How to Fry Chicken

Follow these tips for a finger lickin’ good dish that would make Colonel Sanders proud.

The vessel. A deep fryer would certainly make your job easier and allow you to cook more chicken at once, but if you don't have one, you can use your stove top and a pan. In fact, some say that pan-fried chicken has a better flavor. You can use any type of pan -- just make sure that it's big enough to fit several pieces of chicken.

The grease. Fill the pan with about an inch of shortening or oil. Avoid burnt crust or raw meat by keeping the oil temperature at about 350ºF. To minimize splashing (and painful grease burns or stubborn grease stains), be sure to use tongs for gentle placement and removal of the chicken.

The chicken. Different parts of the chicken will cook at different rates, so smaller pieces, like wings, thighs and legs, are easier to cook than larger ones, like breasts. You'll want to cook the chicken for 10 to 12 minutes on each side, or until each piece turns a golden brown on the outside with an internal temperature of 180ºF.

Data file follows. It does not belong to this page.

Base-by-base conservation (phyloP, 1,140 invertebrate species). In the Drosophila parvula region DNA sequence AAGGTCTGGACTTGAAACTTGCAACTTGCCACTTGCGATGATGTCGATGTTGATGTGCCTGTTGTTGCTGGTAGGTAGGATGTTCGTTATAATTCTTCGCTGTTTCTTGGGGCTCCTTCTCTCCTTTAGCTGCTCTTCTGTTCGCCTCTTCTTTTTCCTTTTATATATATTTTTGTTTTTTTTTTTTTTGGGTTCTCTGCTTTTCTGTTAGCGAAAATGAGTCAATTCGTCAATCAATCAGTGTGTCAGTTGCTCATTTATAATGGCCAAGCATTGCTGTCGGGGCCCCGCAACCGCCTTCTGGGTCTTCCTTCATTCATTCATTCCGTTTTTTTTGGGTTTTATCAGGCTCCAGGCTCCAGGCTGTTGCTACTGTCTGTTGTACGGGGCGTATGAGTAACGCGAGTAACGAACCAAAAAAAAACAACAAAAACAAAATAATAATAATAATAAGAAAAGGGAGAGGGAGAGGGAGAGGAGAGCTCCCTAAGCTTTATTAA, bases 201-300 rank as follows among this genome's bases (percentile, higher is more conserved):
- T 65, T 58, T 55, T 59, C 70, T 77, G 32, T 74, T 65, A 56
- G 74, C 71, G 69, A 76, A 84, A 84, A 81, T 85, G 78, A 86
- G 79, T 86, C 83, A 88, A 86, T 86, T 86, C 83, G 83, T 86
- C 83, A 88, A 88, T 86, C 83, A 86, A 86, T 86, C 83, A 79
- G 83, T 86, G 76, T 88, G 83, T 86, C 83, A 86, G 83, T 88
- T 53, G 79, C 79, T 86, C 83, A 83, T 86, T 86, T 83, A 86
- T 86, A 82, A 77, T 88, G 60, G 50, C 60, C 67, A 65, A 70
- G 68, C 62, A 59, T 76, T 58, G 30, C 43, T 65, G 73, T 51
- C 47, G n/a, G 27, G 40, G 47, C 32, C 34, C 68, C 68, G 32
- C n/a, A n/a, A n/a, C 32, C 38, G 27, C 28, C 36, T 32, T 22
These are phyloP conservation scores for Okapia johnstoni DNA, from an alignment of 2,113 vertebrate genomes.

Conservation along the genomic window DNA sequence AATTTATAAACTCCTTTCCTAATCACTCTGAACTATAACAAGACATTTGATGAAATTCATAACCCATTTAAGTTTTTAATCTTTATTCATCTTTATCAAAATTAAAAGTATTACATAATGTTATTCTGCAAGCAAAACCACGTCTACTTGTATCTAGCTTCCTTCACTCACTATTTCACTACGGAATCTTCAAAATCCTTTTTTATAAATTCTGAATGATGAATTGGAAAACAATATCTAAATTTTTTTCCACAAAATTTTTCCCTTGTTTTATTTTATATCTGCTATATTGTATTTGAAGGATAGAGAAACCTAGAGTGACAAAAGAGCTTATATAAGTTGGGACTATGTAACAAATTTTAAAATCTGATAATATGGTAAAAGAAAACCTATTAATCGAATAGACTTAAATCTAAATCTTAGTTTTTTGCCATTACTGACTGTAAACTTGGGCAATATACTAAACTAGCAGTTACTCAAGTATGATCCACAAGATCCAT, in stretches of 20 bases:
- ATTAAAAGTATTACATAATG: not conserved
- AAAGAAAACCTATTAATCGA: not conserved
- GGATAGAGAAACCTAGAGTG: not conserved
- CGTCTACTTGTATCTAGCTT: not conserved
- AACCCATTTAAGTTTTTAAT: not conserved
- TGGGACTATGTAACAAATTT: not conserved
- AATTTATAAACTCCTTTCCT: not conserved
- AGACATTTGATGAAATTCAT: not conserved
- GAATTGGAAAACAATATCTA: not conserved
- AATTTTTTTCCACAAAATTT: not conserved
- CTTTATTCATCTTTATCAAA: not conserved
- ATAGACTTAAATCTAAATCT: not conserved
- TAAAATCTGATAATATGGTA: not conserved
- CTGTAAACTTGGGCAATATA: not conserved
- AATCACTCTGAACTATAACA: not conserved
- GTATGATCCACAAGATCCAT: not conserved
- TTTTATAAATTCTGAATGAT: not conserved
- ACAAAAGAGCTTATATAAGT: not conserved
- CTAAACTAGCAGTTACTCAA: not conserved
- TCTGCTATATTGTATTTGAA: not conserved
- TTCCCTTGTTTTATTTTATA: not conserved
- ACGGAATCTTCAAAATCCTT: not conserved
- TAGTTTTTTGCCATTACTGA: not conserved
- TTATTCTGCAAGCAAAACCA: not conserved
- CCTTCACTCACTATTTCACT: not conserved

The flavor. There are tons of ways to make fried chicken: Some require soaking the chicken in buttermilk or brine; others demand beer batter or a spicy, floury coating. But for your first time, try this traditional recipe (once you've got it down, you can start experimenting with some fancier recipes):
• Wet hand. Set up a bowl with a mixture of milk and beaten eggs. Use about 1/4 cup milk for every 2 eggs. Place this bowl next to the raw chicken.
• Dry hand. Fill another bowl with a simple mixture of 1 cup flour, 1 teaspoon each of salt and pepper, and about 1/2 teaspoon each of paprika, garlic powder and cayenne pepper. Place this bowl between the milk/egg mixture and the frying pan.
• Teamwork! Grab the raw chicken and place it into the milk/egg bath with your “wet hand," and then transfer it to the floury mixture. Gently toss the chicken in the flour with your “dry hand" until it's completely covered. Then grab the tongs with that same “dry hand" and place the chicken directly into the pan with the hot oil or shortening.

The final step. Before you get to work, set up a drip station where you can place the cooked chicken after it's done to drain the excess oil. We recommend laying out newspapers and then covering them with plenty of paper towels.